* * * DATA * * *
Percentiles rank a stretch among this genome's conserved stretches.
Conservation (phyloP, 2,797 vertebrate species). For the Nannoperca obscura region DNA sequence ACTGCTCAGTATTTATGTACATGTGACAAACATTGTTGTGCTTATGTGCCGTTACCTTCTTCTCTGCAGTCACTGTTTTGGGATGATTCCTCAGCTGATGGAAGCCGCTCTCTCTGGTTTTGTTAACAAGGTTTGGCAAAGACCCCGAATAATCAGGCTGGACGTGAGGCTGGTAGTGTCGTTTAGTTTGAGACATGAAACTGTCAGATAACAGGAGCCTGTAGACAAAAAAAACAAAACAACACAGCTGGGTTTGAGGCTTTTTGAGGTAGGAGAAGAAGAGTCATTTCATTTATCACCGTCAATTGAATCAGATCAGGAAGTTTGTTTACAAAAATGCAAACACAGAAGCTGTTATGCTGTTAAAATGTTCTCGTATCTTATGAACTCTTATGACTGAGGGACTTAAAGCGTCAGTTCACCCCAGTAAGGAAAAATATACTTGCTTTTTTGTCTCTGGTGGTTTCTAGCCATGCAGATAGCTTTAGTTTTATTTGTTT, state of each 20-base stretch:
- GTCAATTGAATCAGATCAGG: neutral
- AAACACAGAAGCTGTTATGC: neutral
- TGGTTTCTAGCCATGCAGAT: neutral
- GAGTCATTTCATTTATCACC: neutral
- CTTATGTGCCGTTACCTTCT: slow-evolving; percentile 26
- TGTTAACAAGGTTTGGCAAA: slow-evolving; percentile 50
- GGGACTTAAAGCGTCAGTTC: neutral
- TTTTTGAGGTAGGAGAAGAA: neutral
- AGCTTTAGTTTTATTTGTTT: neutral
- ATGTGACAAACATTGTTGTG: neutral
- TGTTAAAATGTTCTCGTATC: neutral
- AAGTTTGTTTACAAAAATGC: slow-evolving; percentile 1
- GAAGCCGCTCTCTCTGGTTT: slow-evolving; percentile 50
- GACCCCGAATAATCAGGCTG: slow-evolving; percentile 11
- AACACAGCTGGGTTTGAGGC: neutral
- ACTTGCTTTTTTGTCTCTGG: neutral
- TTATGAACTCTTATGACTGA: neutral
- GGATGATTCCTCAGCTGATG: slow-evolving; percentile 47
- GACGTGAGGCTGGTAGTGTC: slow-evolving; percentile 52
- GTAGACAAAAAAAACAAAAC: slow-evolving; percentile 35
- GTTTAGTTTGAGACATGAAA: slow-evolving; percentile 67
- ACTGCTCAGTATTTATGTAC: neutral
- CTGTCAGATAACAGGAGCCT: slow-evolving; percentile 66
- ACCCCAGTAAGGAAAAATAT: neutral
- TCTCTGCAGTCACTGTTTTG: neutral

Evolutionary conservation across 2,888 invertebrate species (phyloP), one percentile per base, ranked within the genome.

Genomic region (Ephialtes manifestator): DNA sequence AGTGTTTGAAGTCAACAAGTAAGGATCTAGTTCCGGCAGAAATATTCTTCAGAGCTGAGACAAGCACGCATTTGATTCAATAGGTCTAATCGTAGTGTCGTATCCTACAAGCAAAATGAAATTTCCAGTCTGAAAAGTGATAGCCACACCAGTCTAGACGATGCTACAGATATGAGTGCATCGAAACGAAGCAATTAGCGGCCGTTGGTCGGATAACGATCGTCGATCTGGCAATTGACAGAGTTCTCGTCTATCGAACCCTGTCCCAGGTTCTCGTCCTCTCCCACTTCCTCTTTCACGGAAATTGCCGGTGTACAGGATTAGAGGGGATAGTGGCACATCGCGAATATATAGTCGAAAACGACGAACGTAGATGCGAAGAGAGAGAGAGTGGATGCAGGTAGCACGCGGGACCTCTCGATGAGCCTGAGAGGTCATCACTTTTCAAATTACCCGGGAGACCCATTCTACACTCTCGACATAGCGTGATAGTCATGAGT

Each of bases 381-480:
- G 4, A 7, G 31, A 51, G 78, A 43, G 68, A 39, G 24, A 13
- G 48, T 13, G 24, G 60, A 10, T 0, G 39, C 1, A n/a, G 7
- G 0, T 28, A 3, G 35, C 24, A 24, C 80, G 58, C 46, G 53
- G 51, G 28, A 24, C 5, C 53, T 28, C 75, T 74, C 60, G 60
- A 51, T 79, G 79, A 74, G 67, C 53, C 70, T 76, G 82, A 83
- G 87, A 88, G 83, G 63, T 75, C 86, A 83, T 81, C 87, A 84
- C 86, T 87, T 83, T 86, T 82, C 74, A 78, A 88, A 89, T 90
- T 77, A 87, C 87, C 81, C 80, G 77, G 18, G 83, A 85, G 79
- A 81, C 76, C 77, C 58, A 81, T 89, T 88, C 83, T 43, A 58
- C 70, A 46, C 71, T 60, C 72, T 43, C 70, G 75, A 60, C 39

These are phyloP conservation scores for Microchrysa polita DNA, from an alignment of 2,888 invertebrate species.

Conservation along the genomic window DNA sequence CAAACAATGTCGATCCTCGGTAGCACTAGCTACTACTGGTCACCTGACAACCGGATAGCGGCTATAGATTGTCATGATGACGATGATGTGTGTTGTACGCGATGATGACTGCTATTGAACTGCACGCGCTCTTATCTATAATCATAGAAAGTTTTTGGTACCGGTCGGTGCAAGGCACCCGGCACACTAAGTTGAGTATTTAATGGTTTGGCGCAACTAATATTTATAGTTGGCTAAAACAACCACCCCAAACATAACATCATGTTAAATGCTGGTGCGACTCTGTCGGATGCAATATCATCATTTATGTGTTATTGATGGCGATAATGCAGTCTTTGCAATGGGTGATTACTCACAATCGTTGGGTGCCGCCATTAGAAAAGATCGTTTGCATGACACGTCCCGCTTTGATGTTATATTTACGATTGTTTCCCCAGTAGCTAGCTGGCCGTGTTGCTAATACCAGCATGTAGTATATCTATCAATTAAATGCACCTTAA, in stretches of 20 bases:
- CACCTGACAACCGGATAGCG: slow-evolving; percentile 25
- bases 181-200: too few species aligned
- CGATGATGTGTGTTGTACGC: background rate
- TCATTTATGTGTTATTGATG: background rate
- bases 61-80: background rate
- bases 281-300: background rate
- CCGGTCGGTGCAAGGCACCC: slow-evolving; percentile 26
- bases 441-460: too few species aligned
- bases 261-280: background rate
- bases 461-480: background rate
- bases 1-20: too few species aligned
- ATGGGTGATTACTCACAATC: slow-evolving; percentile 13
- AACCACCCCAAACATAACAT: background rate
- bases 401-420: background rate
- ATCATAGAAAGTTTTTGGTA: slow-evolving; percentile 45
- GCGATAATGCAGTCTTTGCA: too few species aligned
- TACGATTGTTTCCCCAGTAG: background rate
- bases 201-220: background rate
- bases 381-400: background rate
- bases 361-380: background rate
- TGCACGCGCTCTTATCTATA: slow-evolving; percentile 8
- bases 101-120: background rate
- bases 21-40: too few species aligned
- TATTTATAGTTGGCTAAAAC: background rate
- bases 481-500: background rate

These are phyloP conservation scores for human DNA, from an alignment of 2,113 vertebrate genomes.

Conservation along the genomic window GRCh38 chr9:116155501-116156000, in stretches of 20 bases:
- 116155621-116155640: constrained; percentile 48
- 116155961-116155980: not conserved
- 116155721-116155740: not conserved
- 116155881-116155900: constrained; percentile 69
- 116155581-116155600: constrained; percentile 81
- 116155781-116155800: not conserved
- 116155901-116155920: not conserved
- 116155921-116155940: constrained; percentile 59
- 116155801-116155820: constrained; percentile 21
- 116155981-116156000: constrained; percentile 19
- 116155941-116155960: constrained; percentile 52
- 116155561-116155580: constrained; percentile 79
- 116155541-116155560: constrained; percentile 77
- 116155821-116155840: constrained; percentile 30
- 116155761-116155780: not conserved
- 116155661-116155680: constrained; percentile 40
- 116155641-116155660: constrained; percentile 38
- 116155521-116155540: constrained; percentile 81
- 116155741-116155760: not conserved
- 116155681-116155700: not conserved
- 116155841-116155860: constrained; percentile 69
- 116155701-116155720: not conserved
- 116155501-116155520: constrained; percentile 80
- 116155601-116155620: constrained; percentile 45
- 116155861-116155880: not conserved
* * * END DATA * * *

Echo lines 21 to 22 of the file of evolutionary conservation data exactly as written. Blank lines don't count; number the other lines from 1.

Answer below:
- GACGTGAGGCTGGTAGTGTC: slow-evolving; percentile 52
- GTAGACAAAAAAAACAAAAC: slow-evolving; percentile 35